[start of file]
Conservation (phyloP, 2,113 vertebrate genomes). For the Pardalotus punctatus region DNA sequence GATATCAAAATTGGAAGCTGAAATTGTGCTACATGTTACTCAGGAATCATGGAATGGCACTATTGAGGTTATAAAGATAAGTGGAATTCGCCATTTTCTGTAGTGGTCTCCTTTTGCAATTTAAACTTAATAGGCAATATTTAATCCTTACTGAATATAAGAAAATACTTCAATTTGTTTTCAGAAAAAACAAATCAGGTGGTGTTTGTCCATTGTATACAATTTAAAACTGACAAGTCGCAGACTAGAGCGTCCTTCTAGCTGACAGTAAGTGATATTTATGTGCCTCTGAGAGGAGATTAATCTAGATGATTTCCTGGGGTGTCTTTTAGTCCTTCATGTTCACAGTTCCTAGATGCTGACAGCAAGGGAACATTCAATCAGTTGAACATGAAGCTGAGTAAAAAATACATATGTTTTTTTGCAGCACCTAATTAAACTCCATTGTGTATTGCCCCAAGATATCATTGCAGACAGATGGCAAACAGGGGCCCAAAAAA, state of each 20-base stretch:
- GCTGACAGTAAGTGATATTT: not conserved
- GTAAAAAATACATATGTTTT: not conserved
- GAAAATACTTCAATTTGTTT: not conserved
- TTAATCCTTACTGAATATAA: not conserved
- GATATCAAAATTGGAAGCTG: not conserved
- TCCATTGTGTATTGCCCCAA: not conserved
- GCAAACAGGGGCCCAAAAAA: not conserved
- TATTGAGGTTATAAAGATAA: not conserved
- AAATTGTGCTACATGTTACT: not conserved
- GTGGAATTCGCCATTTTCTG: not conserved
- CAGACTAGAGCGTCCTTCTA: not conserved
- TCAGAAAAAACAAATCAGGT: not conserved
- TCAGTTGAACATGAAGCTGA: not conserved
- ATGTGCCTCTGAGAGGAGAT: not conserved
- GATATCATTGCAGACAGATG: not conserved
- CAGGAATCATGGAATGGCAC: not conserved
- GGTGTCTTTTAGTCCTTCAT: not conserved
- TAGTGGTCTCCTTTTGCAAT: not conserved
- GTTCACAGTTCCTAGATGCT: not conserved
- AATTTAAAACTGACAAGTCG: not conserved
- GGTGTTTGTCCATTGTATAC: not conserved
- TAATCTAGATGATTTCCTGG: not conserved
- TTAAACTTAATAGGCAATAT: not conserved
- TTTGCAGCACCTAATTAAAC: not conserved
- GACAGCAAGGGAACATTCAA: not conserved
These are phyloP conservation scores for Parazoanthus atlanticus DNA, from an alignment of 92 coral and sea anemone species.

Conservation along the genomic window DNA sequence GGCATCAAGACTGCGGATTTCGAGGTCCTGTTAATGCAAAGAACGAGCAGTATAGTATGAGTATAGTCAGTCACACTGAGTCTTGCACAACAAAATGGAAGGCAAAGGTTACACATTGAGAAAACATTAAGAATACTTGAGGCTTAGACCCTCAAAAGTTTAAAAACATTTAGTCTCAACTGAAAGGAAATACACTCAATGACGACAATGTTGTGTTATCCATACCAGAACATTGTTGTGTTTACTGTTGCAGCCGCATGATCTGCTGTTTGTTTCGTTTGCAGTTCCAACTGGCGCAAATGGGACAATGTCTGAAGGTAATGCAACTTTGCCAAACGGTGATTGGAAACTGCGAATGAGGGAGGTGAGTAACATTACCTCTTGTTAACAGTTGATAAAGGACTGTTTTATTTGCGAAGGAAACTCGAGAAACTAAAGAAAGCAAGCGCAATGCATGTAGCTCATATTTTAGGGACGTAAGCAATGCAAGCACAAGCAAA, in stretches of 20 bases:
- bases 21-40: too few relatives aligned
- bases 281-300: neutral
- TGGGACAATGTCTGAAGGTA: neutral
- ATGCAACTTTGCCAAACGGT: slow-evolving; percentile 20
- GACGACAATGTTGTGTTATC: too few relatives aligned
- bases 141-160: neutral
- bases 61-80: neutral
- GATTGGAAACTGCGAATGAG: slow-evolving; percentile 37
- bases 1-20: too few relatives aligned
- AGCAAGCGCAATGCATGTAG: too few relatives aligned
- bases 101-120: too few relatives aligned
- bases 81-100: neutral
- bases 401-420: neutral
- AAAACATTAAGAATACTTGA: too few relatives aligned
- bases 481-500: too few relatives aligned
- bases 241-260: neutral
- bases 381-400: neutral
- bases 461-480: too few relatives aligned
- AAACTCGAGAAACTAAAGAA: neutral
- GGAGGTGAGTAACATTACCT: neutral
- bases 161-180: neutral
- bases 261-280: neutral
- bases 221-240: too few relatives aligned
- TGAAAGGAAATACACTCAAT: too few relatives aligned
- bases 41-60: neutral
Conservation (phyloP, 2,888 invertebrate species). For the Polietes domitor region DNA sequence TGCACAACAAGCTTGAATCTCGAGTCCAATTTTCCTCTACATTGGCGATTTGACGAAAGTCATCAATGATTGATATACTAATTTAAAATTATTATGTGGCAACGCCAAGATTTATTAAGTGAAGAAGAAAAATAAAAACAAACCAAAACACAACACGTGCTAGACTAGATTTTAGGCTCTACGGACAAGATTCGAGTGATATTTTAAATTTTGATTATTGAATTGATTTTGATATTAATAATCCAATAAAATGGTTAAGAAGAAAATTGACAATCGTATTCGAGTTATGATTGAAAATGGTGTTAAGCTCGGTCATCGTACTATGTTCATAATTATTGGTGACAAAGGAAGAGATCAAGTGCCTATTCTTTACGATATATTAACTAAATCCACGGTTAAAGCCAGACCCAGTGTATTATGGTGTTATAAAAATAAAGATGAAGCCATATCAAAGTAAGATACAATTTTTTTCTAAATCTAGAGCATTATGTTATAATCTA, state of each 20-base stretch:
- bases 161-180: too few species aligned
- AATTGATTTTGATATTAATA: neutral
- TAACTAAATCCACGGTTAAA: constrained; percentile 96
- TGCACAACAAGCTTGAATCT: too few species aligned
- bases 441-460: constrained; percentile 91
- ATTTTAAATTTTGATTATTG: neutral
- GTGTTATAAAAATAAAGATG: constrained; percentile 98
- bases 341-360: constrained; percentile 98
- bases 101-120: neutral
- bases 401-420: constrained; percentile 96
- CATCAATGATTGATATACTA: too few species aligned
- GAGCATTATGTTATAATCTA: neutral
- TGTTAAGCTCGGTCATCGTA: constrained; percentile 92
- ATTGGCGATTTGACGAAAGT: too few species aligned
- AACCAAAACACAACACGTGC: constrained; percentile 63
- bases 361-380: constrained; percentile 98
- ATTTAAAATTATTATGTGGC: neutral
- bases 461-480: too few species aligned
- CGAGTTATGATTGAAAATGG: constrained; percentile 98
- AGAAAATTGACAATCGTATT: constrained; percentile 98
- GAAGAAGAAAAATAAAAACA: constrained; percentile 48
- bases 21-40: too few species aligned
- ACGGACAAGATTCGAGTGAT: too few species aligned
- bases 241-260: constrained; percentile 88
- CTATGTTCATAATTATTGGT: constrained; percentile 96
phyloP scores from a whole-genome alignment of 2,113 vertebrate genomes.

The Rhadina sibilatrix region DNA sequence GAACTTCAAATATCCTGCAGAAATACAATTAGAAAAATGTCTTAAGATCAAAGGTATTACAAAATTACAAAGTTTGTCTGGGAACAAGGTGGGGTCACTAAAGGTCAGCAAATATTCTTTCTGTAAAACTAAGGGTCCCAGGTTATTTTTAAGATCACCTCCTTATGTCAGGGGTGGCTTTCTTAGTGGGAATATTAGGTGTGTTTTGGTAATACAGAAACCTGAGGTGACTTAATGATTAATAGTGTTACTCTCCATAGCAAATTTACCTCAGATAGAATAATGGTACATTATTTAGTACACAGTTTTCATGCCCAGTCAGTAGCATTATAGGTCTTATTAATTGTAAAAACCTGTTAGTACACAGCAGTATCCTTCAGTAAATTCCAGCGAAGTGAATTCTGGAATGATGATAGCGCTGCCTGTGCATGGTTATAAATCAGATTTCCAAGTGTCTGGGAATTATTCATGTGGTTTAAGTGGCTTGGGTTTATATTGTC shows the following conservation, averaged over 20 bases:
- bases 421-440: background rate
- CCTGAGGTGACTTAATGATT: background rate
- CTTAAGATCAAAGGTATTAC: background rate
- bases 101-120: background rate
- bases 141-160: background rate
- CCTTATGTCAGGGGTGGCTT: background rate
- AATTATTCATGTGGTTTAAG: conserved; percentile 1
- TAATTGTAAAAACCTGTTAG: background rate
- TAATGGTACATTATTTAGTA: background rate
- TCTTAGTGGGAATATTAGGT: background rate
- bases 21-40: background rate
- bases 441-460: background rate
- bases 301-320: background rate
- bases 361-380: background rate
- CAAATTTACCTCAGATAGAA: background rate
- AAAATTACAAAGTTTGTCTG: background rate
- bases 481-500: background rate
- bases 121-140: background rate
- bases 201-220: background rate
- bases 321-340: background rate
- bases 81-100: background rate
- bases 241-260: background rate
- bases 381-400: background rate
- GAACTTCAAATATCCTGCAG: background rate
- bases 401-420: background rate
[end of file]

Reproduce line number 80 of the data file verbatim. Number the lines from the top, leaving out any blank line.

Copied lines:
phyloP scores from a whole-genome alignment of 2,113 vertebrate genomes.